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Vietnam lags behind as Thailand exploits regional road tourism

A road tour between Vietnam, Laos and Thailand has been attracting more tourists to the countries since a bridge was launched across the Mekong River in December 2006. But the country that has exploited its potentials most, unsurprisingly, is Thailand, which has for long been a favored tourism destination in the region.

 Thai tourism agencies have initiated several campaigns to attract and serve tourists on the East West Economic Corridor (EWEC), but uncooperative management from their Vietnamese counterparts has limited their effectiveness, the Lao Dong said in a report Thursday.Thailand has even turned what could be a tourism dampener to its advantage. Instead of fearing the potentially negative impacts of sex-tourism, it has found a way to promote that, even.

The coastal town of Pattaya, a self-governing city, is one of the famous sex-tourism sites in the kingdom, about 165km east of Bangkok.“Good men go to heaven, bad men come to Pattaya” is a slogan seen everywhere in the town.

Tourists have to book a place at least a month in advance if they want to visit Pattaya in the summer. And surprisingly, it is said that half of the visitors at Pattaya are women from different countries. Tran Huu Phuoc, director of a tourism agency at Vietnam’s Quang Tri Commercial Company, said, “Enticing customers by calling them 'bad men' shows how professional Thai tourism is.”

The company is the one that initiated the EWEC tour called “One day in three countries”.

“Thai people do tourism excellently. They charge a lot but people just keep coming,” Phuoc said.

Ticket sales for gay men shows or the Noong Nooch Tropical Botanical Garden 15 kilometers south of Pattaya is higher than that of nearly ten destinations around the DMZ tourism zone combined in Quang Tri Province, he said. Besides its red light districts, Pattaya also promotes Thai culture effectively. It presents art shows, traditional martial arts and other performances on big stages that attract tens of thousands of tourists every day, the Lao Dong report said.

More red tape

As a lot of Vietnamese people have been attracted by Thai tourism services, Vietnamese tourism agencies were also hoping to have Thai tourists flock to Vietnam to enjoy the coastal scenery and fresh and cheap seafood along the country's central region.

But Bu Tia, a fruit vendor in Thailand, said that many Thai tourists coming back from Vietnam via the EWEC, or No.9 Road, have complained about long procedures and unnecessary checks.

Many of them said that “they like to come back to Vietnam” but are discouraged by the bureaucratic management, Tia said.

Police at Muklahan border gate in Thailand work throughout the day and check tourists’ passports very quickly, but those at Lao Bao border gate in Vietnam work from nine to five and at Savanakhet in Laos until 4 p.m.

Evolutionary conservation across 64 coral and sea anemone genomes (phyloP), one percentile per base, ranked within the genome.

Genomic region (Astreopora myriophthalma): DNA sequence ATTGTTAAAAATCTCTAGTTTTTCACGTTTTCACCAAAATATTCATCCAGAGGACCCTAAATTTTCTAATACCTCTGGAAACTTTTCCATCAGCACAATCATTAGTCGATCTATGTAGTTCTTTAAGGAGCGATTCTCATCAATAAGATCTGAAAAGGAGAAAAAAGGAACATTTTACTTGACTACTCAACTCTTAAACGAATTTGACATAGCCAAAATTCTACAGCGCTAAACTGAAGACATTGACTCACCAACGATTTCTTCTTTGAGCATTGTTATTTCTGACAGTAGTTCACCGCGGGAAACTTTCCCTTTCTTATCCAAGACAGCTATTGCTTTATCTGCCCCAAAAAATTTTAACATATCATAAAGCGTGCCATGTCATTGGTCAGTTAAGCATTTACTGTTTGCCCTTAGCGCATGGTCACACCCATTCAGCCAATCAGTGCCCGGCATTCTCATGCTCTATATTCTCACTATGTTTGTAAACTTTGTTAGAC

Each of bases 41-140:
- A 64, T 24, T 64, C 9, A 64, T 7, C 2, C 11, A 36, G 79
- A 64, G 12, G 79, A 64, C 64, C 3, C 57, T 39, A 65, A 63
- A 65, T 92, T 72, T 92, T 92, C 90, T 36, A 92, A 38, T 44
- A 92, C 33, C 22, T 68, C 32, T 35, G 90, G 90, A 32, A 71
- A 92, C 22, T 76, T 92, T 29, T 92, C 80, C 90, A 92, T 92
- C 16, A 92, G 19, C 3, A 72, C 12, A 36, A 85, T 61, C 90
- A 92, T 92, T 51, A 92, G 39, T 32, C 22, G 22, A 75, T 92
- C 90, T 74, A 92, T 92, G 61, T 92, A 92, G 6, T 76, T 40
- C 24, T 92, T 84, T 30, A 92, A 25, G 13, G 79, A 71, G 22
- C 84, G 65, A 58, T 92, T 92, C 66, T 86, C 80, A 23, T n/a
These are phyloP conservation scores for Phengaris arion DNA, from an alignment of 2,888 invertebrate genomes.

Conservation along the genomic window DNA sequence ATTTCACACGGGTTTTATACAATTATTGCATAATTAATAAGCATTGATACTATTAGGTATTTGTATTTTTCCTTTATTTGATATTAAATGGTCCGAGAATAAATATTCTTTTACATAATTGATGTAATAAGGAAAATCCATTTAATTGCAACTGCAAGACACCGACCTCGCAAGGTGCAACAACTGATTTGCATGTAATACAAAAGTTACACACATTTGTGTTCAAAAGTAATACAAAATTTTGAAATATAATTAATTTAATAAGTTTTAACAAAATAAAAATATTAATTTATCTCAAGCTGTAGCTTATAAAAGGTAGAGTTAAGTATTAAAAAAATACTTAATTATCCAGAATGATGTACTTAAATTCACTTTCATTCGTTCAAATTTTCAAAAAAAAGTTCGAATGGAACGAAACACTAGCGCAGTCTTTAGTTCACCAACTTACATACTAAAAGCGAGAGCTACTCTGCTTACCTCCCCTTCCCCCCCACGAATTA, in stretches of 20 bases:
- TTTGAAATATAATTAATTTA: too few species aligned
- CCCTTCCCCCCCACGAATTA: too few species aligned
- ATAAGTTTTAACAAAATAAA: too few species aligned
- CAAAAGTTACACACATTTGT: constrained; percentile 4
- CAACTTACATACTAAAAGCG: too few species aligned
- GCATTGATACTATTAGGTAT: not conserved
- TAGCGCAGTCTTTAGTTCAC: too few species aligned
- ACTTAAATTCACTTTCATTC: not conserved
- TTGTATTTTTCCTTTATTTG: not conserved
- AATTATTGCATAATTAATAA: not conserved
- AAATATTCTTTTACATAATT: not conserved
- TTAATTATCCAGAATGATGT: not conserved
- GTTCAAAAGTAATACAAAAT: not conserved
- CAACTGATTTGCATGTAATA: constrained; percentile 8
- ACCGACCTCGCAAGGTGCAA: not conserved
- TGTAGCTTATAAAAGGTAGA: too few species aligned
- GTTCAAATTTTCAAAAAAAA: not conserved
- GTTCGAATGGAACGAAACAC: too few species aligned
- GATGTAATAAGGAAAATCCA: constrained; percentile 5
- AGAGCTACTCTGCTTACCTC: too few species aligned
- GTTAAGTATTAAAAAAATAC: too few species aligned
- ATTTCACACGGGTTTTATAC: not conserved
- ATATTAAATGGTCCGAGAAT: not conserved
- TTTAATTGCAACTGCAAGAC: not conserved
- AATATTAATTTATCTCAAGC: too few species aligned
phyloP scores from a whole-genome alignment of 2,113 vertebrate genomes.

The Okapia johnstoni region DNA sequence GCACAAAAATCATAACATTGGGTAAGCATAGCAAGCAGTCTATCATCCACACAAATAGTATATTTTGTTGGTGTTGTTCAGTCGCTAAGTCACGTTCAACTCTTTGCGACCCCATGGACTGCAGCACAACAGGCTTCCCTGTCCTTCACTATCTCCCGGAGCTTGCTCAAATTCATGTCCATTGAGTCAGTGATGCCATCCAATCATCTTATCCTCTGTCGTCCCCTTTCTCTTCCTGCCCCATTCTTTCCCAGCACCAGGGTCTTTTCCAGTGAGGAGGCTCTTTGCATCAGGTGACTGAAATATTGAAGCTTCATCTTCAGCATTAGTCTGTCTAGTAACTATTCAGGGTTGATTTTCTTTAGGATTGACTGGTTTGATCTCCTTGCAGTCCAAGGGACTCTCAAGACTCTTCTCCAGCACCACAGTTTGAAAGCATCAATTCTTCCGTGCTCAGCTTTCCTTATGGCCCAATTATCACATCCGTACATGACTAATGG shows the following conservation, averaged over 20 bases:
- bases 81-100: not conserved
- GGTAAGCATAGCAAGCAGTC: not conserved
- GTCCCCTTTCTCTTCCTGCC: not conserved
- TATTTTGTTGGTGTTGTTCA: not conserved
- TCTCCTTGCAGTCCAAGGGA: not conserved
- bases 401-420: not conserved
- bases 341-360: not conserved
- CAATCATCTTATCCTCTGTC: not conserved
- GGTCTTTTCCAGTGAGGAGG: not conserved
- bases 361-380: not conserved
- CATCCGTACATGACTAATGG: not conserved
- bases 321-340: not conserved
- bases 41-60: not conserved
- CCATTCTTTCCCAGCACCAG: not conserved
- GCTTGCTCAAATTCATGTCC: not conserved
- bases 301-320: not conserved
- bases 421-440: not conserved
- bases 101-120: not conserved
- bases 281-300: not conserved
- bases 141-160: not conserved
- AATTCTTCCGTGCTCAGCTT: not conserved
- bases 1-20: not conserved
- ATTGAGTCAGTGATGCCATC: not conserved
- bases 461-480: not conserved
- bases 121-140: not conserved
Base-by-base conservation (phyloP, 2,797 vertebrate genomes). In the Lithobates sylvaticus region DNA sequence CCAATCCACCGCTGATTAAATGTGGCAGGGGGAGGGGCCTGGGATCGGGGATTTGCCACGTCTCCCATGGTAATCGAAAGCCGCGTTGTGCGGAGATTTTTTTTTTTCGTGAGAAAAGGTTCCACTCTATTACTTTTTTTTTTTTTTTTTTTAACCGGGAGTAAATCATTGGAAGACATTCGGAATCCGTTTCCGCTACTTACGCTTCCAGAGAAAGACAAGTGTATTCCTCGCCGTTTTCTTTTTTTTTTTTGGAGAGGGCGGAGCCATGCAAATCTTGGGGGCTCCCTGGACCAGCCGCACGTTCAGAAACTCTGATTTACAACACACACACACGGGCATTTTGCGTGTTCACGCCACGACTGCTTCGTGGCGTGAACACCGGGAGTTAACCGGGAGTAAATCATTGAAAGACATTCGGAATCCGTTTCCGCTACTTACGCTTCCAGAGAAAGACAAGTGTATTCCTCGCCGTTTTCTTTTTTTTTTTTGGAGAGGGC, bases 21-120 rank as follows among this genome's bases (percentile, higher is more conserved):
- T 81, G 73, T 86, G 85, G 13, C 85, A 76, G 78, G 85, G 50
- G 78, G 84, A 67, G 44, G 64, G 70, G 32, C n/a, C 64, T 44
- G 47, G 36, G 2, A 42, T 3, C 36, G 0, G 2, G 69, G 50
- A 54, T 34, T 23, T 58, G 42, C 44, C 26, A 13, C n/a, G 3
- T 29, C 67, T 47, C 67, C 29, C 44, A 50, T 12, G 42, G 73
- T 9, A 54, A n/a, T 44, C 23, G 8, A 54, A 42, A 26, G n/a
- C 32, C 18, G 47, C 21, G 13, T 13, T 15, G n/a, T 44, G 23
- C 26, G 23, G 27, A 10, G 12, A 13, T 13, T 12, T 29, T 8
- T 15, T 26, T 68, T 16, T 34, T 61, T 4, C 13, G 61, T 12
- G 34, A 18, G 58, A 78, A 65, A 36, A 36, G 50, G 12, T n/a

Tourists not coming to the borders during the “office hours” will be asked for one dollar for “extra time service.” Vo Thi Mai Huong, a final-year tourism student at Udon Thani University, Thailand, said that if Vietnamese and Lao border gates offer the same service as the Thai border gate, the number of tourists coming to Vietnam would be higher. Huong has worked as a tour guide bringing Thai people to Vietnam for several years.

Le Huu Thang, who worked with EWEC projects when he was still deputy chairman of Quang Tri People’s Committee, said that during his tenure, he had many times proposed to authorities that working hours at Vietnam’s border gate are changed, but “unfortunately, nothing has changed until now.”

While Thailand’s tourism spots offer free toilets clean enough for someone to take a nap in, many tourists coming to Vietnam have to pay between VND3,000 to VND5,000 every time they need to use facilities that are usually stinky and dirty, the report said.

“There are too many differences on EWEC and that wastes a lot of potential the corridor offers,” Thang said.

Vietnam’s ban on Thailand’s left-hand-side drivers is also sabotaging Vietnam’s chances of profiting from the tour. Thang said that although Vietnam’s government in early 2009 ordered that left-hand-side drivers are allowed into Vietnam, the Ministry of Public Security never issued documents for implementing the order.

As Vietnam has closed its doors to Thai drivers, Vietnamese drivers who want to carry visitors to Thailand have to use cars registered in Laos, which costs Vietnam valuable tax dollars. Bun Vieng, director of a Lao tourism agency, said that the drivers’ prohibition and the border gate working hours can be fixed some day, but they have already had consequences.
 
They have made foreigners uncomfortable about going on a tour in Vietnam, Vieng said.